‘Heartbleed’ Bug Opens Hospital Chain to Cyber-Attack

Chinese criminals allegedly used Heartbleed to steal personal information on millions of patients, but for what purpose remains unkown.
Iris DorbianAugust 20, 2014
‘Heartbleed’ Bug Opens Hospital Chain to Cyber-Attack

Chinese cyber-criminals exploited an Internet security bug to steal personal information on 4.5 million patients at the for-profit U.S. hospital chain Community Health Systems, a source involved in a probe into the data breach told Bloomberg.

HeartbleedThe bug, known as Heartbleed, “allows hackers to steal secret keys used to encrypt user names, passwords and other digital data,” Bloomberg reported. In this instance, the cyber thieves stole patients’ Social Security numbers, names and addresses.

Drive Business Strategy and Growth

Drive Business Strategy and Growth

Learn how NetSuite Financial Management allows you to quickly and easily model what-if scenarios and generate reports.

The suspected hackers have “a history of stealing intellectual property from health-care companies,” Bloomberg said. However, it’s rare for them to steal personal data.

Indeed, investigators are having a difficult time pinning down a motive for the cyber-attack. Possibilities include selling the personal data, using it to gain access to bank accounts, or stealing on behalf of the Chinese government, but there is no evidence at present to support any of them.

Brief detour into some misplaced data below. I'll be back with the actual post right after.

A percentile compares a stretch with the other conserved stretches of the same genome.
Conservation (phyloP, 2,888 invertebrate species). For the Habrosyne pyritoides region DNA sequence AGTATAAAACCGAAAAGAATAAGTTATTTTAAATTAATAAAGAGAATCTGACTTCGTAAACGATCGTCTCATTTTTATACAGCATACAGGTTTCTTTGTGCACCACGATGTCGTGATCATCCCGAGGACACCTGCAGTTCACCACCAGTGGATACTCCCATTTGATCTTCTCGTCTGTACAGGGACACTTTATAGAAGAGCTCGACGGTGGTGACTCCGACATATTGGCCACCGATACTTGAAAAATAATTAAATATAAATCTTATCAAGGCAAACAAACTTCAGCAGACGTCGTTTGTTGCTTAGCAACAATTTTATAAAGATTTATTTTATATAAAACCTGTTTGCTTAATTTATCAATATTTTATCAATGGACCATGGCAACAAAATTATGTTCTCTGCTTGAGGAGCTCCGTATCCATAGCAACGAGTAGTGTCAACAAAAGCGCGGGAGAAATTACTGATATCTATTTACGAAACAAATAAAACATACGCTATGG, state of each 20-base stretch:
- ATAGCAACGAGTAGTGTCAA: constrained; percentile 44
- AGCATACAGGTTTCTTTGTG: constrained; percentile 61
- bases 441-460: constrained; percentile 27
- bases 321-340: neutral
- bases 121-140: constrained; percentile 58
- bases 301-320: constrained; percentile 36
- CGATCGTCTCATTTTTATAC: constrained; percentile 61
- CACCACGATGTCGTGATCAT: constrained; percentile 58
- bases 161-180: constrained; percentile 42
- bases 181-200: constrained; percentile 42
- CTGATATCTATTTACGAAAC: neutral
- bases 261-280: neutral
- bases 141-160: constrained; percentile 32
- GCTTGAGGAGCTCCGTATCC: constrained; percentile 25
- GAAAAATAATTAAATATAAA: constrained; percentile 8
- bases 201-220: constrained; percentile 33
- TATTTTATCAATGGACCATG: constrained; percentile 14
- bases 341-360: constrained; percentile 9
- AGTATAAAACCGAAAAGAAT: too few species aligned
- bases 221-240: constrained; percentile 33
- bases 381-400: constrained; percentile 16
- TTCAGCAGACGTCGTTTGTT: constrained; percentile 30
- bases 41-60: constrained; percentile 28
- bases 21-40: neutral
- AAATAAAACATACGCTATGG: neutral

A Community Heath spokesperson told Bloomberg that no patient’s medical or financial information was transferred after the attack.

According to security consultant David Kennedy, who is not involved in the investigation but has talked to several sources who are, the first of two attacks against Community Health came about a week after the Heartbleed flaw was made public on April 7. It happened “before Community Health altered its security to reduce its vulnerability,” he told Bloomberg.

But that change didn’t prevent the second attack, which occurred in June, Bloomberg reported, citing a Community Health regulatory filing.

Asked by Bloomberg to comment, China’s U.S. embassy not only said it was not only unaware of the hacking, it blasted any intimations that its government might have had some knowledge of the wrongdoing.

In an email to Bloomberg, embassy spokesman Gene Shuang said, “Chinese laws prohibit cyber-crimes of all forms and Chinese government has done whatever it can to combat such activities. Making groundless accusations at others is not constructive at all and does not contribute to the solution of the issue.”

Source: Heartbleed Flaw Said Used by Chinese in Hospital Hacking